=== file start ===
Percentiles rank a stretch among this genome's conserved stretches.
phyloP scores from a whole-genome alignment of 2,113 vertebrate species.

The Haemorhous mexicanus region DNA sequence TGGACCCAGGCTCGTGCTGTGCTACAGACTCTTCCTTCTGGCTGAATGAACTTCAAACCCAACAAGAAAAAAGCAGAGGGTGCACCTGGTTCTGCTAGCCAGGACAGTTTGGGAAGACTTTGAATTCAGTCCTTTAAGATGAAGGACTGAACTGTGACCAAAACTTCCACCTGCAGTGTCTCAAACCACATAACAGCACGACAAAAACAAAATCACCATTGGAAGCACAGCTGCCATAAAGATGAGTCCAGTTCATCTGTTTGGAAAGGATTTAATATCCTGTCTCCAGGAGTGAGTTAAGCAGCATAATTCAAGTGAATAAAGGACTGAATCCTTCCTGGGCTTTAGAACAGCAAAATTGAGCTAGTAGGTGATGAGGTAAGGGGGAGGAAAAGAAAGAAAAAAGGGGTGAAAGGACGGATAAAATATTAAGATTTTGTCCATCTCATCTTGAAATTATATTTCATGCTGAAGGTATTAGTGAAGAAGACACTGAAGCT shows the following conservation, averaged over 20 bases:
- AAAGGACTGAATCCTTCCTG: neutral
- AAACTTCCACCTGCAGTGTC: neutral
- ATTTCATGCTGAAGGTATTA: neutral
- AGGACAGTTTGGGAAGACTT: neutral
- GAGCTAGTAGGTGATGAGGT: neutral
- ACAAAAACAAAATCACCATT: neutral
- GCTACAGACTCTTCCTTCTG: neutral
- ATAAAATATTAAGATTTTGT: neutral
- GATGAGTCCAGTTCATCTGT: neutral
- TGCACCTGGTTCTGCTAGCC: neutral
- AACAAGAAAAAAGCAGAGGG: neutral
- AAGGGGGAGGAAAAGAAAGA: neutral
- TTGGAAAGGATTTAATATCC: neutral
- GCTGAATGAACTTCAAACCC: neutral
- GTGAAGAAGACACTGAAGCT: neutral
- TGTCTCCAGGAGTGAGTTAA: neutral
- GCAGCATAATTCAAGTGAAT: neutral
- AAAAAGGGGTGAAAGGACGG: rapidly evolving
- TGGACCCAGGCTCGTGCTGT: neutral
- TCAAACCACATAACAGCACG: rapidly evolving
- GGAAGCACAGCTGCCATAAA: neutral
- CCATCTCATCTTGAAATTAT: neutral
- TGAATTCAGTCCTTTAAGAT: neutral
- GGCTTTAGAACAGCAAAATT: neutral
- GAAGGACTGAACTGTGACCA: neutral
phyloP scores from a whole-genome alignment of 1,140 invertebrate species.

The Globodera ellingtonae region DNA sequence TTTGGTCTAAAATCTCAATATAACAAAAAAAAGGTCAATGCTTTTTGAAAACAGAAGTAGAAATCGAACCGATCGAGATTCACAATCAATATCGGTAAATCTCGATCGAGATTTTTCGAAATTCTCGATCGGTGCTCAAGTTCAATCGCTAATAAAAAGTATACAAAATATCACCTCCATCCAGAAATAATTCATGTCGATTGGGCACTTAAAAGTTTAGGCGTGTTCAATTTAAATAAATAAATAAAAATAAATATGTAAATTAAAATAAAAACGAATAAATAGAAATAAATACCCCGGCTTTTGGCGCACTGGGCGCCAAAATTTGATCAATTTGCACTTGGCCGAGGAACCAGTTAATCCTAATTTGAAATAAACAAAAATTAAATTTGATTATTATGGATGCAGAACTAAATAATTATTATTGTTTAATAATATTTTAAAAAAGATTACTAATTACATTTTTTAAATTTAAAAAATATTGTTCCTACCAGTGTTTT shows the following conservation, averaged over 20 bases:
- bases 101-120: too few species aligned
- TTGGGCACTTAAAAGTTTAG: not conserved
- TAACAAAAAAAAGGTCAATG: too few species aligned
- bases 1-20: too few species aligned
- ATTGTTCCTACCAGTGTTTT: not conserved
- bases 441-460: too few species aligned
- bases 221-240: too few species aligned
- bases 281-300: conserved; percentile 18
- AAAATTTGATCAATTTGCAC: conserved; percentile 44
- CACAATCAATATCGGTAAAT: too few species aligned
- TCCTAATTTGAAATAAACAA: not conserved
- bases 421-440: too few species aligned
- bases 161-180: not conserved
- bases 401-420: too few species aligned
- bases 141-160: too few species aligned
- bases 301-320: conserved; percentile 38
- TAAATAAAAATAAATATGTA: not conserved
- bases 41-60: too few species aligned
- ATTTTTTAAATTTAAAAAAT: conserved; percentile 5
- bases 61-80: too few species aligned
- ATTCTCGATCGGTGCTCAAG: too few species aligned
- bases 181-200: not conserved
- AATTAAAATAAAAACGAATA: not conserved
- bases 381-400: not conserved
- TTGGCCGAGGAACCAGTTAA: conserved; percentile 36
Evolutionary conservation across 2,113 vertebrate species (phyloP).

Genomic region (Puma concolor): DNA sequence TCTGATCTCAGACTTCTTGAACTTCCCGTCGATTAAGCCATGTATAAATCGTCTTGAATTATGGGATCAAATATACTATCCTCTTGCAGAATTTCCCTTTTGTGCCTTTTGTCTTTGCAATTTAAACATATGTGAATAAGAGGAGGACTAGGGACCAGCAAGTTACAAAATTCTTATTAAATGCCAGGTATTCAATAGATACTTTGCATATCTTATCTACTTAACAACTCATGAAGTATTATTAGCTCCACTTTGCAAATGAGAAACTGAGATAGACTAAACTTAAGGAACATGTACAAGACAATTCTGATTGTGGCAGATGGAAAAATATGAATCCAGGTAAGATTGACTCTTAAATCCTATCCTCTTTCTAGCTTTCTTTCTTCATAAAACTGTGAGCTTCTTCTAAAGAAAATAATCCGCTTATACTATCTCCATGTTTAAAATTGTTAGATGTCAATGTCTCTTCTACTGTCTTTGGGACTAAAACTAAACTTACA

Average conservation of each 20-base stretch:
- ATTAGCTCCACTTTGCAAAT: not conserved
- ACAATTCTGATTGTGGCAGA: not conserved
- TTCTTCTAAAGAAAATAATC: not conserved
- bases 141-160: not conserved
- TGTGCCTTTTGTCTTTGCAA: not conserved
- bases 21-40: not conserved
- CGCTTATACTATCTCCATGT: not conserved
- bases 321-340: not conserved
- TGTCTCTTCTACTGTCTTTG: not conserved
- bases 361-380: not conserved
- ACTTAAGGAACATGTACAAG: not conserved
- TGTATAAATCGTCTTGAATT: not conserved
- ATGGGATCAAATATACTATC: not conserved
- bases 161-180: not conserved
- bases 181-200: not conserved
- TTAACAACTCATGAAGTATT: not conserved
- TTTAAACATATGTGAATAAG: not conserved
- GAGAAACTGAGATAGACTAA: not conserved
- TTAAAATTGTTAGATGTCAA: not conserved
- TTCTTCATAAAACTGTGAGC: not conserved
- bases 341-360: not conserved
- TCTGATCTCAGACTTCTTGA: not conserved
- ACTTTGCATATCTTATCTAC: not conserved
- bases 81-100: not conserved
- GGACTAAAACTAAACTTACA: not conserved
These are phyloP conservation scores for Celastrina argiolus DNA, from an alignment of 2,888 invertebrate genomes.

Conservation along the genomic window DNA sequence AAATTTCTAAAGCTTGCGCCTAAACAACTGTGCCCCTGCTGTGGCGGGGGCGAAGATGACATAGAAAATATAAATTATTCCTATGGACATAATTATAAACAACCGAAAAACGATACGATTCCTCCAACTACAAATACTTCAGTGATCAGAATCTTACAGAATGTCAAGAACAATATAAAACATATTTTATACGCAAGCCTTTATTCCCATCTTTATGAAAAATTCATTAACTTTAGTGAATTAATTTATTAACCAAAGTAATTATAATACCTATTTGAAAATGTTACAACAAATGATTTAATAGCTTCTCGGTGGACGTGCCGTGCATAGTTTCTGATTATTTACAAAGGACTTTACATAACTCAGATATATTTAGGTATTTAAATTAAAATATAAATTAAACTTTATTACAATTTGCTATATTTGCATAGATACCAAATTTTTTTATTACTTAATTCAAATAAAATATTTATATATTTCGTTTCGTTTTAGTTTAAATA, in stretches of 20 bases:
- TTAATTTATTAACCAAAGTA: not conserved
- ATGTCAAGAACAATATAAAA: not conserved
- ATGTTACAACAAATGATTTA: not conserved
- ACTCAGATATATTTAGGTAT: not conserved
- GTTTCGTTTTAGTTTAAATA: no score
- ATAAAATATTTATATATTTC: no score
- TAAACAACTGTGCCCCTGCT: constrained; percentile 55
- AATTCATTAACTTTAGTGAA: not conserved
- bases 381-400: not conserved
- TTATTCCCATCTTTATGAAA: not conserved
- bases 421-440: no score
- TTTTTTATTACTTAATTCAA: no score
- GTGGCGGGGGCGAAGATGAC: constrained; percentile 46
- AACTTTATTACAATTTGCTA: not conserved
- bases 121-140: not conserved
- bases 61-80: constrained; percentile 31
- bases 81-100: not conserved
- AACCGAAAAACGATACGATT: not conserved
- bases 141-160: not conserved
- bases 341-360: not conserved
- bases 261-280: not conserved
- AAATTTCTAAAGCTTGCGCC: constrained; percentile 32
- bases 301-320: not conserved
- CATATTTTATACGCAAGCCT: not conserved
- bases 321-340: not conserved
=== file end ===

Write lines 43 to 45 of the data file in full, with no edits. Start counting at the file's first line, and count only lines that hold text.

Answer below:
- bases 161-180: not conserved
- bases 401-420: too few species aligned
- bases 141-160: too few species aligned